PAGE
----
The Republic of Korea and IFAD: working for food security and rural development
IFAD and the 2030 Agenda: Transforming rural lives: building a prosperous and sustainable future for all
Despite much progress – extreme poverty has been halved since the Millennium Development Goals (MDGs) were adopted in 1990 – there are still 767 million extremely poor people in the world, and more than 75 per cent of them live in the rural areas of developing countries. Population increases and rising incomes are creating a growing demand for food, which creates both opportunities and challenges for people working in rural areas, including in smallholder agriculture and in the non-farm economy. Rising agricultural productivity, more jobs off the farm and migration are reshaping rural lives, but so too are climate change, environmental degradation, conflict and forced displacement.
IFAD’s experience in developing countries over the past 40 years clearly shows that investing in rural people leads to poverty reduction and economic growth that go beyond agriculture and rural areas. IFAD’s 2016 Rural Development Report presented evidence that inclusive and sustainable rural transformation is fundamental to economic and social growth, and to poverty reduction at the national level.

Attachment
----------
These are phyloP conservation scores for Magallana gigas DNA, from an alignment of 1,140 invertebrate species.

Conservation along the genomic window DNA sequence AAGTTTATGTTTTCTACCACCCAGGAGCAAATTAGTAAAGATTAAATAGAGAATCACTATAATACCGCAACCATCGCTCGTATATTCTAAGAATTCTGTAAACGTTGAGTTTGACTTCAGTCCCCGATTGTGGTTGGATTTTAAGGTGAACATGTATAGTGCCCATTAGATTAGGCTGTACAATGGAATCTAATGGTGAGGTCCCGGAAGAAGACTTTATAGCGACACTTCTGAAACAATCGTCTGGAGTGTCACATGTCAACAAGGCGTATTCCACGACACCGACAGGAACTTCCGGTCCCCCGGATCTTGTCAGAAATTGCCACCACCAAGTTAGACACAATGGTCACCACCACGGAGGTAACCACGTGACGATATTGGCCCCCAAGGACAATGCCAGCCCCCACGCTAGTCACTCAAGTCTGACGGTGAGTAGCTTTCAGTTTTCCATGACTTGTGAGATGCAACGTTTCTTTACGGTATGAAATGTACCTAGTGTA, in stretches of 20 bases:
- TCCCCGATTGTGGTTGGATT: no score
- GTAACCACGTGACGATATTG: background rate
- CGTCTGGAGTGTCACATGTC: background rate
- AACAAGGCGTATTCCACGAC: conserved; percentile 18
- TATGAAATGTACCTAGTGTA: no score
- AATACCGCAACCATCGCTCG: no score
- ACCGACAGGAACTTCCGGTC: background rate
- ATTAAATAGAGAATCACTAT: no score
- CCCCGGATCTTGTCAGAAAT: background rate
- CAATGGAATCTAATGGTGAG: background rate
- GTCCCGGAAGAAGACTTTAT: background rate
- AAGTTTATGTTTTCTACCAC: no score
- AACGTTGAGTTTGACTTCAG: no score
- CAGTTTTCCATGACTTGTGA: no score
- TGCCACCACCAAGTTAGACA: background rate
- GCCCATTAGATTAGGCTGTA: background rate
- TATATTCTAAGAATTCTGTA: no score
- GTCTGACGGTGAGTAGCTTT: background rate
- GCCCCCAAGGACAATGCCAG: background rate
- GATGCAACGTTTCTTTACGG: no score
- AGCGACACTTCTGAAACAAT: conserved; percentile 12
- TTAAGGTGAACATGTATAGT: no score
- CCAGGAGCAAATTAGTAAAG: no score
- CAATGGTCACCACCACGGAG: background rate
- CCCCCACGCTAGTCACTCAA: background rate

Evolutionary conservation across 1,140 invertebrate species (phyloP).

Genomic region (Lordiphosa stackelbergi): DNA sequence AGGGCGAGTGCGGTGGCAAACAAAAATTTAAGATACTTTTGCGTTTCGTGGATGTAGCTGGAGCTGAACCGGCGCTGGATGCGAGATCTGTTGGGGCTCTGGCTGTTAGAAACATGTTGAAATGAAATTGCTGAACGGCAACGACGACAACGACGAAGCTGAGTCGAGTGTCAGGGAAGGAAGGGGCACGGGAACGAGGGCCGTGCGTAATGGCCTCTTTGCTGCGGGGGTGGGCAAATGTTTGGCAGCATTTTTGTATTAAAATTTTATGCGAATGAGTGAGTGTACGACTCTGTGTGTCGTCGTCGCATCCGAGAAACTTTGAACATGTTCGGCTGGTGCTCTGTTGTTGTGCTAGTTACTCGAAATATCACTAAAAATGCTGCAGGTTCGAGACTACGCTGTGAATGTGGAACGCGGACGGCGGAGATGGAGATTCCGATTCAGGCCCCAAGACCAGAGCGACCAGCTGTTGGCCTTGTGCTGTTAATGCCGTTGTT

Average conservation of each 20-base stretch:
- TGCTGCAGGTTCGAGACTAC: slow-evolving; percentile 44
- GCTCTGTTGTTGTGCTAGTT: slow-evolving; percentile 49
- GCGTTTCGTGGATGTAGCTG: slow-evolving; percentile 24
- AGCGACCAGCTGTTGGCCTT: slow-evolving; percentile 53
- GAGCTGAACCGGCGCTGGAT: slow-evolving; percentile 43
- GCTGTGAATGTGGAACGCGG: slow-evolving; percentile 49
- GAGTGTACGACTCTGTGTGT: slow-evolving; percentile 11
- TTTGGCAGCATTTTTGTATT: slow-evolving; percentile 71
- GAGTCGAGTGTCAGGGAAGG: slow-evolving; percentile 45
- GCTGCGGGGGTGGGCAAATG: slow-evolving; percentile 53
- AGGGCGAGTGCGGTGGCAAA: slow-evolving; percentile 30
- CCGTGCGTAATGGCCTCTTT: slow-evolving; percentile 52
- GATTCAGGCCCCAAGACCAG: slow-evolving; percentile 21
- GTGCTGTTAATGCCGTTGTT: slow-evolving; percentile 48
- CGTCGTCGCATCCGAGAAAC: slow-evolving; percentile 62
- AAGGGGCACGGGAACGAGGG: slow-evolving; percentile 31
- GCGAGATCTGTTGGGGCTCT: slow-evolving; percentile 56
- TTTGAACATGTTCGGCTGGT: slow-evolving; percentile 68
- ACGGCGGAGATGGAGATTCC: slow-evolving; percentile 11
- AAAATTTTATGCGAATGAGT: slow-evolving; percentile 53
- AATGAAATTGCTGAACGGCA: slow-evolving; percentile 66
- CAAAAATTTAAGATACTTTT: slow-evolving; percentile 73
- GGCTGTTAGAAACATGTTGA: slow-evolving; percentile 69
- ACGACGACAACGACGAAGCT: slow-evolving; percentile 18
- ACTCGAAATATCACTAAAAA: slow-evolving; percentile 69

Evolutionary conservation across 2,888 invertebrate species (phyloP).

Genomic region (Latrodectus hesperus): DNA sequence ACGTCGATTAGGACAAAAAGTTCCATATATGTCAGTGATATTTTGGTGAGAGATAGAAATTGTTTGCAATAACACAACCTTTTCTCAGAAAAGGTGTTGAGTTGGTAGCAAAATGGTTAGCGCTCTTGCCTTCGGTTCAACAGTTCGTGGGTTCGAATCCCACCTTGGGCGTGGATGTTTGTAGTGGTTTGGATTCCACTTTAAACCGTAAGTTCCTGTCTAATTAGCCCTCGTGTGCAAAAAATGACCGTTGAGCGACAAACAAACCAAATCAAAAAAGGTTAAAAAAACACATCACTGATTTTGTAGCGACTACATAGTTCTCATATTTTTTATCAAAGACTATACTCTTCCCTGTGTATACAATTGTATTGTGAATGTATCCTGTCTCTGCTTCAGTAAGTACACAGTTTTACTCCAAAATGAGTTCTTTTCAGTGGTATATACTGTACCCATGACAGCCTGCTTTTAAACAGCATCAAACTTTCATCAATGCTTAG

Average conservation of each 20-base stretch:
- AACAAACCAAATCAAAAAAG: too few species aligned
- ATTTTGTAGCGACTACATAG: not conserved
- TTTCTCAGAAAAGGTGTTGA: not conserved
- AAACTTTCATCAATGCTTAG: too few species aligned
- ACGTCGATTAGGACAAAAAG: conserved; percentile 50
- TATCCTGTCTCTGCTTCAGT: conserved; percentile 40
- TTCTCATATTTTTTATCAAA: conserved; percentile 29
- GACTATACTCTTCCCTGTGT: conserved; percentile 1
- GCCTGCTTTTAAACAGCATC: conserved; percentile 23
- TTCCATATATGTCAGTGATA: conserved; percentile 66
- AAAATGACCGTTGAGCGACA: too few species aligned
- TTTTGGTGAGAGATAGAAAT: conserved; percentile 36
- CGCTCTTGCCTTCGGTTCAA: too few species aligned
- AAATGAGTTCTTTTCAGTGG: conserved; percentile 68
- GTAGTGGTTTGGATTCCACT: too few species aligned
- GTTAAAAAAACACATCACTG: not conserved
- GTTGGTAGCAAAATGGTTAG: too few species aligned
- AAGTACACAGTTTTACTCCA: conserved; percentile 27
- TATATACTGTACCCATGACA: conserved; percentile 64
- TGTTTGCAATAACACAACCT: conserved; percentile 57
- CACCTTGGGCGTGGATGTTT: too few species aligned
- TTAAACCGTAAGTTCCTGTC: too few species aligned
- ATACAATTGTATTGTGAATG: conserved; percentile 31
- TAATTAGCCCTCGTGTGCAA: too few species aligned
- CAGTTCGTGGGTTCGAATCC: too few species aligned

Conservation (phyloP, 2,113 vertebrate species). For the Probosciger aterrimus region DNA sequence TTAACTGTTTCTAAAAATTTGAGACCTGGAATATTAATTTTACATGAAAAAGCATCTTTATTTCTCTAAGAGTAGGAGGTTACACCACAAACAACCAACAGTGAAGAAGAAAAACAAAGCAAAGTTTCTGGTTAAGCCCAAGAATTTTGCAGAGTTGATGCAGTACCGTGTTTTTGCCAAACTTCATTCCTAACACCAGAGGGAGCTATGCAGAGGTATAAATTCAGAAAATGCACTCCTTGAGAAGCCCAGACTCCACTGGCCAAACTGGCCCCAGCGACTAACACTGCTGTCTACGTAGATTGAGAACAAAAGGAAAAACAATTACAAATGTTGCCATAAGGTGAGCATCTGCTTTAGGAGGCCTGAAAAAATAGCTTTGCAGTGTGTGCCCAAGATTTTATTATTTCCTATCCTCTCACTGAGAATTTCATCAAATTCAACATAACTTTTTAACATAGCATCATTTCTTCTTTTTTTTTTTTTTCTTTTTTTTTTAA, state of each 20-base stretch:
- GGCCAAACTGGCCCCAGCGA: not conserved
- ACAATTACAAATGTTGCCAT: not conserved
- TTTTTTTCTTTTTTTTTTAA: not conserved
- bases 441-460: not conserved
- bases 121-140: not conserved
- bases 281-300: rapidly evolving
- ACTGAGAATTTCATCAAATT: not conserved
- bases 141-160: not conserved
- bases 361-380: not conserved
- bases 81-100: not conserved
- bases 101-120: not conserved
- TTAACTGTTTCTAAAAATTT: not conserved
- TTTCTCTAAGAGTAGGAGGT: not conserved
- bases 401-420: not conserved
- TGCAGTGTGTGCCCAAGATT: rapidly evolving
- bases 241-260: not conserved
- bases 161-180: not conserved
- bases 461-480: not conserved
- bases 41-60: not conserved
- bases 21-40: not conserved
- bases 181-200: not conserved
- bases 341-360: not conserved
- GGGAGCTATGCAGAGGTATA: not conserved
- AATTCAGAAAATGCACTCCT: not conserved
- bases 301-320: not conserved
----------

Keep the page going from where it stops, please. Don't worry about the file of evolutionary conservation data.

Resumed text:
Policy brief: Promoting integrated and inclusive rural-urban dynamics and food systems
It is well recognized that with higher incomes and urbanization, patterns of demand for food change and expand – potentially creating new opportunities for food producers in many of today’s developing countries. It is not always equally well recognized that much of the urban expansion involves the growth of (often previously rural) towns, with these settlements retaining many of their rural characteristics.
The continued prevalence of small-scale farming in local livelihoods – albeit increasingly buttressed by increasingly dynamic non-farm sectors – remains a feature of many of these so-called “urban” settlements. Notably, small towns and cities of less than 500,000 inhabitants now represent the largest share of the global urban population, with the majority of the projected urban growth in the decades ahead to be absorbed by these centres.